Bond yields jump, upending stocks’ rally

Traders work on the floor of the New York Stock Exchange in October.
(Richard Drew / Associated Press)

U.S. stocks closed broadly lower Wednesday, erasing a gain, as investors reacted to a surge in bond yields late in the session.

Bond yields climbed to their highest level in four years after the Federal Reserve released minutes from its latest policy meeting. The minutes showed bullish sentiment among policymakers, confirming their intention to raise interest rates this year.

The yield on the 10-year Treasury note rose sharply after the minutes came out, touching 2.95%, its highest level since January 2014. Higher bond yields indicate investors expect more risk of inflation. They also can threaten stock prices by making bonds more appealing than stocks.


“We’re moving back to normal volatility. We’re moving back toward normal interest rates, normal inflation,” said Erik Davidson, chief investment officer for Wells Fargo Private Bank. “This is what normal looks like.”

The Standard & Poor’s 500 index ended the day down 14.93 points, or 0.6%, at 2,701.33. The Dow Jones industrial average fell 166.97 points, or 0.7%, to 24,797.78. The blue-chip average was up 300 points earlier in the day.

The Nasdaq fell 16.08 points, or 0.2%, to 7,218.23. The Russell 2000 index of smaller-company stocks shed most of its gains from earlier in the day. It ended up 1.84 points, or 0.1%, at 1,531.84.

The major stock indexes started the day on pace to recoup some of the market’s Tuesday losses as investors sized up the latest company earnings.

Technology companies, retailers and industrial stocks led the way much of the day. The rally kicked into higher gear shortly after the Fed minutes release.

Traders appeared to initially welcome the details in the meeting minutes.

Then bond yields began to climb, and the day’s stock gains began to evaporate. For a while, bank shares jumped in response to the rise in bond yields, as higher bond yields can benefit banks by enabling them to charge higher interest rates on loans. But soon bank stocks also slid into the red.


The yield on the 10-year Treasury, which is used as a benchmark for mortgages and other loans, has been rising in recent months from a recent low of 2.04% in September.

Despite the broader market slide, investors bid up shares in some companies that reported better-than-expected earnings or outlooks.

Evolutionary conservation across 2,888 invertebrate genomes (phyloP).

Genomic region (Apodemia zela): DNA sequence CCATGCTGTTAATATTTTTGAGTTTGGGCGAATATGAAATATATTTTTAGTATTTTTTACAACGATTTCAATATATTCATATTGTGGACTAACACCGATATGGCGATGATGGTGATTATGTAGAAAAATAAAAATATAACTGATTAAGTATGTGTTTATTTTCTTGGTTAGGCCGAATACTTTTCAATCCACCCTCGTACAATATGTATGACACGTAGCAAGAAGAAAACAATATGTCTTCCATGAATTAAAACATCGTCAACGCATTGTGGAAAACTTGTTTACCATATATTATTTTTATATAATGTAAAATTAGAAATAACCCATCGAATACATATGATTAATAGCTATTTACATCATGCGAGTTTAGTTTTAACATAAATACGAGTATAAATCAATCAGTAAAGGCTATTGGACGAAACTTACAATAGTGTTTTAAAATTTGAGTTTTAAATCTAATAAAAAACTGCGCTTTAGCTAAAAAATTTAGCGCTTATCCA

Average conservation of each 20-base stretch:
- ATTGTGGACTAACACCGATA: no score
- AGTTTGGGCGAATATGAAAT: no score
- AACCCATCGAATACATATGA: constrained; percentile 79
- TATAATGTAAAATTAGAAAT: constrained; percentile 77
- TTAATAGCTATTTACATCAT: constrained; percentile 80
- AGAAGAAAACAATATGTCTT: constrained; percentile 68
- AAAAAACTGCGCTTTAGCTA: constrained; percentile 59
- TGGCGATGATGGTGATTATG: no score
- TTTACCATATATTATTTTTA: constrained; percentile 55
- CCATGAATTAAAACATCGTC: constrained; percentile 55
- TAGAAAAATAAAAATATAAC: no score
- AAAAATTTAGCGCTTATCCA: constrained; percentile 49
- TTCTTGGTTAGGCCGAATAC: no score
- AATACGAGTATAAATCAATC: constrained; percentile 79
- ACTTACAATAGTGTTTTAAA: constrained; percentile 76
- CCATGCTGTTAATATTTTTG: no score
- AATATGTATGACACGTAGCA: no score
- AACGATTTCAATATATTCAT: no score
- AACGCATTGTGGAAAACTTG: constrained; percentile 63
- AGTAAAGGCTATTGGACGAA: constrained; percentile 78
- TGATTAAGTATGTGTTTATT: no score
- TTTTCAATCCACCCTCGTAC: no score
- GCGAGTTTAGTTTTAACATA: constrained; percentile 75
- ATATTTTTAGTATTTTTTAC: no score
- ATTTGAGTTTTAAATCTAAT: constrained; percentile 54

Advance Auto Parts vaulted 8.2% to $114 after reporting better earnings than analysts expected. The stock was the biggest gainer in the S&P 500. Rival auto parts retailer AutoZone rose 0.9% to $719.49.

La-Z-Boy also got a lift from its latest quarterly report card, rising 9.9% to $31.75.

Walmart continued to slide, falling 2.8% to $91.52 the day after its biggest single-day drop in 30 years.

Devon Energy slid 11.8% to $30.57 after the energy company disclosed a smaller-than-expected profit and 2018 forecast that raised concerns among analysts.

Benchmark U.S. crude fell 11 cents to $61.68 a barrel in New York. Brent crude, used to price international oils, rose 17 cents to $65.42 a barrel in London.


In other energy futures trading, heating oil was little changed at $1.93 a gallon. Wholesale gasoline rose a penny to $1.76 a gallon. Natural gas rose 4 cents to $2.66 per 1,000 cubic feet.

The dollar rose to 107.78 yen from 107.30 yen. The euro weakened to $1.2300 from $1.2336.

Gold rose 90 cents to $1,332.10 an ounce. Silver rose 18 cents to $16.62 an ounce. Copper rose 3 cents to $3.22 a pound.

Major indexes in Europe ended mostly higher. Germany’s DAX slipped 0.1%; France’s CAC 40 rose 0.2%; and Britain’s FTSE 100 climbed 0.5%.

In Asia, Japan’s Nikkei 225 index climbed 0.2%, and Hong Kong’s Hang Seng gained 1.8%. The Kospi in South Korea added 0.6%. India’s Sensex gained 0.3%. Shares in Southeast Asia were mixed. Australia’s S&P ASX 200 edged up 0.1%.


2:20 p.m.: This article was updated with closing prices, context and analyst comment.

11:55 a.m.: This article was updated with more recent market prices, context and analyst comment.

This article was originally published at 7:25 a.m.